Chairman Pip's Railway Thoughts

I’ve said it before and I’ll say it again; it’s the infrastructure stupid

Posted in Infrastructure, London, Metro by Chairman Pip on 26 February 2010

I never had much truck for Ken Livingstone when he was the Mayor of London, as in my view he was far too profilgate with spending money on fancy initiatives and seemingly not interested too much in long term investment (when I say long term, I’m talking for the coming decades, not the coming election). However, occasionally, he did come up with things that were useful, and one of those was extending the tram network. At present, Tramlink is the only tram system operating in Greater London, providing a rapid transit service for parts of South London that are not connected by other networks. One of Ken Livingstone’s ideas was for a new tram system called Cross River Tram, which would have brought about a new north-south RT artery connecting Camden Town to Peckham and Brixton. The intention for building this was to be twofold:

  • To relieve pressure on the overcrowded Underground, particularly the Northern line
  • To provide connections to the transport network for areas without good public transport links, particularly in South London, thus aiding urban regeneration

However, the project consistently stalled due to funding issues, mainly the lack of support from the government. As a consequence, owing to the need to save as much of TfL’s money as possible for those projects already underway, as well as absorbing the cost of taking over Metronet, Ken Livingstone’s successor as Mayor, Boris Johnson, cancelled the Cross River Tram scheme in 2008. This is unfortunate, as it would be a vital piece of infrastructure for the capital to relieve the horrendous overcrowding that can occur on the Tube. The current Mayor should not take the whole blame (although cancelling it outright was I think too much, and he should be criticised for that, rather than looking at ways to incorporate the construction into future budgets). No, the blame should be shared with the government who, according to the All Party Parliamentary Light Rail Group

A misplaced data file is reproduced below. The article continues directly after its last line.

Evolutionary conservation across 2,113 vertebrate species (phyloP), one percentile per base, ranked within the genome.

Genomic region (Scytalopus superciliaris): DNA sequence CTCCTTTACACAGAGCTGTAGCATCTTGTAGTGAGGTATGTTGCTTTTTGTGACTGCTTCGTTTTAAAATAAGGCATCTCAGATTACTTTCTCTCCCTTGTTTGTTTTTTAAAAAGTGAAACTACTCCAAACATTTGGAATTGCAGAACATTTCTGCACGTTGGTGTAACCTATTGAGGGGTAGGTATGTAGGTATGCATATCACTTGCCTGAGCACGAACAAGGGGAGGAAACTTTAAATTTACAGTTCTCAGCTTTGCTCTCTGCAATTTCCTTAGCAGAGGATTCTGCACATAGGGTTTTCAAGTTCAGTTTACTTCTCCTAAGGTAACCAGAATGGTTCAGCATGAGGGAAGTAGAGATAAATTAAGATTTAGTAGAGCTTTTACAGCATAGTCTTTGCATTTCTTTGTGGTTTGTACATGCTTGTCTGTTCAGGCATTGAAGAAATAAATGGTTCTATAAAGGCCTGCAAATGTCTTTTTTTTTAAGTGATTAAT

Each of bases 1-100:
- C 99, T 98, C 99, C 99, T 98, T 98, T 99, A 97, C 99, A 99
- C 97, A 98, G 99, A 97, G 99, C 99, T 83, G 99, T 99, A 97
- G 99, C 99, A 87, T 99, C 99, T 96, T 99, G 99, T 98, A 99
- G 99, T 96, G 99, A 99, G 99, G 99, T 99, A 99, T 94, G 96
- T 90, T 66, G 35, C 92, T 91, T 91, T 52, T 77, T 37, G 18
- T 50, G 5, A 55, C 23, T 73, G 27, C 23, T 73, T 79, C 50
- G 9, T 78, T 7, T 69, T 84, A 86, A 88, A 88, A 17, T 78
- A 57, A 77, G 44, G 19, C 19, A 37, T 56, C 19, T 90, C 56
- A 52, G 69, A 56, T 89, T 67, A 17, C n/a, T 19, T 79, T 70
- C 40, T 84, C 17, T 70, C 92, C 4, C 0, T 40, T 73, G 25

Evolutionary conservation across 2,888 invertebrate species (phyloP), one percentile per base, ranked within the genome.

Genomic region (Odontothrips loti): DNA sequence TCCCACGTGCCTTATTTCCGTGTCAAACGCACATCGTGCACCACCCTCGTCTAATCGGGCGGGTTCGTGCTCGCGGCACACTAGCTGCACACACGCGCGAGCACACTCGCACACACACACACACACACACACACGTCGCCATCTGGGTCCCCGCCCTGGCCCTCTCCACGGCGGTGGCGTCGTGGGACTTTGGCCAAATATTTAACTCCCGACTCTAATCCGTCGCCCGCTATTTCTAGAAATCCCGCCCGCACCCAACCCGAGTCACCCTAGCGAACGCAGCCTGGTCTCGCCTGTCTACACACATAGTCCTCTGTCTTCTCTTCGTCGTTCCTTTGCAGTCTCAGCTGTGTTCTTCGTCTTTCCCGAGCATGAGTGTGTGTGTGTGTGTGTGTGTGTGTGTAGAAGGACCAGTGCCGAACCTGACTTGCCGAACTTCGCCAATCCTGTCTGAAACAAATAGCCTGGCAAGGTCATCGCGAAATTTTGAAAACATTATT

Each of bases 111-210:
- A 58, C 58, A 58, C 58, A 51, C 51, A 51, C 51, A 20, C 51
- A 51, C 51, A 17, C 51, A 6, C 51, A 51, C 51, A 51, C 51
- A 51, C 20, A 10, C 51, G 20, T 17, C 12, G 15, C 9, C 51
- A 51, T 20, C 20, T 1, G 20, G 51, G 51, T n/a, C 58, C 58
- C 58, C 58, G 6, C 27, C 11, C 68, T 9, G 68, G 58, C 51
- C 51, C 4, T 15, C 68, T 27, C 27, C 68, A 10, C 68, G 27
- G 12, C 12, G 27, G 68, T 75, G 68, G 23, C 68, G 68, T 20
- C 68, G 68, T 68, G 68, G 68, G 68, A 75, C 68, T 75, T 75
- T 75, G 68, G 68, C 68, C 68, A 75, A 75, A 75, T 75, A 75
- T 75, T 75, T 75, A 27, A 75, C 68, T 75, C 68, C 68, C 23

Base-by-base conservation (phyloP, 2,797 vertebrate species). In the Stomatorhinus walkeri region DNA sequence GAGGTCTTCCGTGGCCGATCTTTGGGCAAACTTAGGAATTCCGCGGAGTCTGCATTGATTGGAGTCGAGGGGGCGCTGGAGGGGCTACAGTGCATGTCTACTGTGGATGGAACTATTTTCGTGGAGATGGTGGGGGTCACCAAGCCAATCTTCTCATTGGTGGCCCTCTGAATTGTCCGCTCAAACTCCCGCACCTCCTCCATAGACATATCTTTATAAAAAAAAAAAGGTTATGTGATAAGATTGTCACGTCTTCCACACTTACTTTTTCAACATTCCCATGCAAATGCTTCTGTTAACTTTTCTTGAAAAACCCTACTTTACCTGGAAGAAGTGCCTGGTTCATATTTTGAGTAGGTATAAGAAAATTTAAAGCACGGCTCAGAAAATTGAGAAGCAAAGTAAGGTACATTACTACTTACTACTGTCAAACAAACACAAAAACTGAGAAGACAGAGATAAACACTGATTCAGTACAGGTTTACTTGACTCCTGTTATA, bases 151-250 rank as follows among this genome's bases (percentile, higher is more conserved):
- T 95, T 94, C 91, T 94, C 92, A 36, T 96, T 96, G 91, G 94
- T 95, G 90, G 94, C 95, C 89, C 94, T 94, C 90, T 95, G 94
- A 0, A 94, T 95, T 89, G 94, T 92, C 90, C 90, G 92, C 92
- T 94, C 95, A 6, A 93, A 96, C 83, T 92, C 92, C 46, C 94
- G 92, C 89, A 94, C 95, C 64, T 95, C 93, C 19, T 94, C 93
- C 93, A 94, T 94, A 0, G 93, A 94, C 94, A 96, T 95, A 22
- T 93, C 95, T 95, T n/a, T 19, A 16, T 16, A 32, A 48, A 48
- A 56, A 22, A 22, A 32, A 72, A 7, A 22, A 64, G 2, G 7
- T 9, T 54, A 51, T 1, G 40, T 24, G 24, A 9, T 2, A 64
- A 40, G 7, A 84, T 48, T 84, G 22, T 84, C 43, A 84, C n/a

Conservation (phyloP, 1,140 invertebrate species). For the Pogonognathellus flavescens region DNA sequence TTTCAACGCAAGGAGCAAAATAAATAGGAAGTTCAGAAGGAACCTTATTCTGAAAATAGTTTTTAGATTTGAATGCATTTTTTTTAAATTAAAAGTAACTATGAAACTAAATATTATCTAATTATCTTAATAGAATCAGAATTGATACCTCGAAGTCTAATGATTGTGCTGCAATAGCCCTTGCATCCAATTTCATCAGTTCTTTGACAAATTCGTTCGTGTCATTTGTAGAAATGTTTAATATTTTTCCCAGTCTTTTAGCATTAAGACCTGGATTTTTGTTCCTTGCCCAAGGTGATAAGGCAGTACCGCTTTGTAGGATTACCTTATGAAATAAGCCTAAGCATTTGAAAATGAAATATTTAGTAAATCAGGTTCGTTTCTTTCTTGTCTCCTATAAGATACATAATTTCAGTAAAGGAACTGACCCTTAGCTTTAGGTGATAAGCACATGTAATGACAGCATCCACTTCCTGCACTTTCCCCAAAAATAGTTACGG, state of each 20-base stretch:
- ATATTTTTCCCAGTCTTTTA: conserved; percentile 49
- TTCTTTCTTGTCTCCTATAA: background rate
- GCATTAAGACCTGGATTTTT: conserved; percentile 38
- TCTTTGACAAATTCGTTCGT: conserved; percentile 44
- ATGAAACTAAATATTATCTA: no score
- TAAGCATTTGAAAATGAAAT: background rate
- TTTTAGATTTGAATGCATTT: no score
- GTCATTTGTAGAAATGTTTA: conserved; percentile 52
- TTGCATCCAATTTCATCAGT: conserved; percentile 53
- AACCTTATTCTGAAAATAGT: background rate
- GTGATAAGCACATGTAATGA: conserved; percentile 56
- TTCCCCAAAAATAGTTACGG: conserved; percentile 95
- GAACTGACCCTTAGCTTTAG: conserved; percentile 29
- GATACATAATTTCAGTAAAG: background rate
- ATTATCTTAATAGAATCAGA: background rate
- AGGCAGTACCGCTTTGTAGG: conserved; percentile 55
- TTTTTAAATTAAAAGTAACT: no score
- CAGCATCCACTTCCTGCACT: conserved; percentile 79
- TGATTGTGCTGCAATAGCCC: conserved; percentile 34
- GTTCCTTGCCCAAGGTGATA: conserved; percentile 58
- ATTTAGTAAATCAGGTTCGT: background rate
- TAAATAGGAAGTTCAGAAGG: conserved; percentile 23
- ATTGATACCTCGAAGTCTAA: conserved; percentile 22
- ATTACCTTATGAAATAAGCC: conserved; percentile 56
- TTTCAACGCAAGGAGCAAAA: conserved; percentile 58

lacks an overall light-rail strategy, does not treat light rail proposals in the same way as other modes and…has a tendency to “micro-manage from the centre”…to bring back trams to more city streets there needs to be a clearer lead from Government, less bias against trams in the appraisal processes, and for ways to be found of further cutting the costs of new schemes.

The success of new tram systems in the UK is palpable – they do work. Indeed, since the opening of the first new system, Manchester Metrolink in 1992, four further cities have opened systems, with Edinburgh currently building one. Manchester and Nottingham have concrete proposals to extend their networks, while the West Midlands and London have proposals to do so. Such proposals as Cross River Tram are vital to improving the economy and, in a major city like London, would be used. The government needs to see that, and needs to take into account the idea of spending your way out of recession, by engaging in this type of public works. Why can’t they see that?

Cross River Tram, London
“Tram schemes hitting the buffers”

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